A few months ago I wrote a long Instagram post (or long to Instagram anyway) about Shahmaran, a guide for healers, as I concluded in it. However, as time passes and you revisit your writing, I would also add that this figure is also about love. In case you missed it, here it is copypasted:
Shahmaran (Persian: شاهماران Şahmaran, lit. ‘Shah (king) of the Snakes’,) is a mythical creature, half woman and half snake, found with different variations in the folklore of Iran, Anatolia, Iraq, and of the Kurds. The name comes from the Persian words “Shah,” a title used for Persian kings, and “Maran,” which means snakes.
According to one version, the first human Shahmaran encountered was a young man named Camasb, who gets stuck in a cave after he tries to steal honey with a few friends. After they leave him alone in the cave, Camasb decides to explore it and finds a passage to a chamber that looks like a mystical and beautiful garden with thousands of off-white colored snakes and the Shahmaran living together harmoniously.
It is said that Shahmaran and Camasb fell in love and lived in the cave chamber, where the creature taught him about medicines and medicinal herbs. However, Camasb missed living above ground, so he tells his lover he will not share the secret of her living there while he’s away.
Many years pass and the king of the town of Tarsus becomes ill. The vizier discovers the treatment of his condition requires the Shahmaran flesh and so Camasb tells the townspeople where she lives. The legend says that Shahmaran said “blanch me in an earthen dish, give my extract to the vizier, and feed my flesh to the sultan.” When Shahmaran is taken to the town and killed, the king eats her flesh and lives, the vizier drinks the extract and dies, and Camasb drinks the water of Shahmaran, becoming a doctor, by gaining Shahmaran’s wisdom.
I think this myth shows the duality in nature, and I’m very inclined to think that the vizier was plotting against the king (although it may be Disney’s Aladdin influence.) Snakes have been a symbol of magic and wisdom in several cultures, just as in this case, along with being the bearers of healing knowledge. I also like to think about Shahmaran as a healing master, a guide for healers.
I also said a bit ago that I got the image of a white snake when I tried to connect with Hilal, the pre-Islamic God of Cycles, Trickery and the Crescent Moon, like the snakes in Shahmaran’s garden, a possible connection I will explore in the future, that is if it turns out not to be a mere coincidence, or maybe that Hilal is also a God of snakes along with Wadd. However, revisiting the myth of this beautiful creature made me see it with different eyes.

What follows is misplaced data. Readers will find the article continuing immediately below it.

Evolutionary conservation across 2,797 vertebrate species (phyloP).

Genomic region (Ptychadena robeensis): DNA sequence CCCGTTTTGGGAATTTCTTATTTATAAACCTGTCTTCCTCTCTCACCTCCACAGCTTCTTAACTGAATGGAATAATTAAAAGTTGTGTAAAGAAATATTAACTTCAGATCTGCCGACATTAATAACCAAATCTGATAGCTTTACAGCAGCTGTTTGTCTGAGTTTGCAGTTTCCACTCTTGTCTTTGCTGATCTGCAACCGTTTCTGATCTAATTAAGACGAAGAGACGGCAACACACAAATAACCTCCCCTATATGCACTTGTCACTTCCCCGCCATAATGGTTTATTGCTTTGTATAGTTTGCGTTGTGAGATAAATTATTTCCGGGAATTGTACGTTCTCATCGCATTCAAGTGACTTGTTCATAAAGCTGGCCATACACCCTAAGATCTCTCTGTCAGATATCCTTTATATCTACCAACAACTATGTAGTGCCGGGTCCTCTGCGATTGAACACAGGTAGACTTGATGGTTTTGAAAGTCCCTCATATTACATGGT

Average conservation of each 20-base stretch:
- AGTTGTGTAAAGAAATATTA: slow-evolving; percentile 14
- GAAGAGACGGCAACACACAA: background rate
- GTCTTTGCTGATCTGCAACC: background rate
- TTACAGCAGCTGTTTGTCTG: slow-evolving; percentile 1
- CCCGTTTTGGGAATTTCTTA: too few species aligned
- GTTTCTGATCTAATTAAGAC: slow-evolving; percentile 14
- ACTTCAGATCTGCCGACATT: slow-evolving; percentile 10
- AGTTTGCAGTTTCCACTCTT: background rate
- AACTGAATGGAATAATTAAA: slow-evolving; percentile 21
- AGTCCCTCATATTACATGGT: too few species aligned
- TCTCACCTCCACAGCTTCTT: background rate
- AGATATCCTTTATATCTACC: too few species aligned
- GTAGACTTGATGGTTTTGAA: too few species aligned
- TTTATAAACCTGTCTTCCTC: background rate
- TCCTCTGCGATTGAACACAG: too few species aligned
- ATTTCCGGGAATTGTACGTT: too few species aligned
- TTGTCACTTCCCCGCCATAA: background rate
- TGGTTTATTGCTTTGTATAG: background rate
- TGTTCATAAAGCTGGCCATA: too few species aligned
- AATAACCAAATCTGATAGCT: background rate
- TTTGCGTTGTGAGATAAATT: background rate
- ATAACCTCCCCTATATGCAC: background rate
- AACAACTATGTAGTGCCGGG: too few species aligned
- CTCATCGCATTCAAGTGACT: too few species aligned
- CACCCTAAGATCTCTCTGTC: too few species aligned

Unlike Al-‘Uzza, whose healing seems to be based is love for me, Shahmaran is more about accepting the ultimate sacrifice for our beloved, not because they are more worthy than us, but because we love them enough to give them whatever they need if they are in dire circumstances. I’m sure we can all think about someone who would do that, from a parent, relative, friend, lover, or even a pet.
Shahmaran’s story made me think about all the times someone put my needs before theirs, mostly my parents, but also every time it happened in a relationship, and every time the tables turned and I did it for someone else as well. Rasheed Ogunlaru said that “only love and compassion can bring true and lasting transformation,” and I agree with him.
Like a snake changes skin every now and then to keep growing up because, unlike other animals, there comes a time when their skin doesn’t allow them to get bigger. Although painful, snakes know pain is only temporary, it will not be forever, and many good things can happen before they have to do it again. Love is very similar to this.
No relationship is perfect at the beginning, no love story starts, develops, and ends in the blink of an eye. There are fights, tears, screams, hurt, and much more, but a good relationship can be born from moments like these. Relationships that are worth it ask you to shed your skin, grow more than before, help you in the process, and lead you to a better and brighter version of yourself.
Shahmaran knew her time had to end at one point, and she decided that it would be by love’s hand. She alone decided who she would save and condemn and, of course, the first and biggest winner was her lover. Far from meaning that we should kill ourselves to demonstrate our passion, this story reminds me of how powerful love is and can be, what it can reach when it is real, and how it can change a person if they are the right one.
For me, this is a story of love that teaches about sacrifice, healing, and (why not? Because how else would she know about the vizier?) divination and psychic development. Snakes have a lot of bad fame, but the more I read about them the more I’m sure they are actually heavily misunderstood. In that regard, Shahmaran is also an agent of change and cycles, like Hilal, an advocate of love, like Al-‘Uzza, and an important figure to keep in mind. Regardless of your form of love, if it’s sincere and wholesome, may it be blessed by the King of Snakes.
You who gave it all in the name of love,
You who left your garden for sacrifice,
You who healed and killed with blood,
You who paid the ultimate price,
Bless this bond for all the days to come.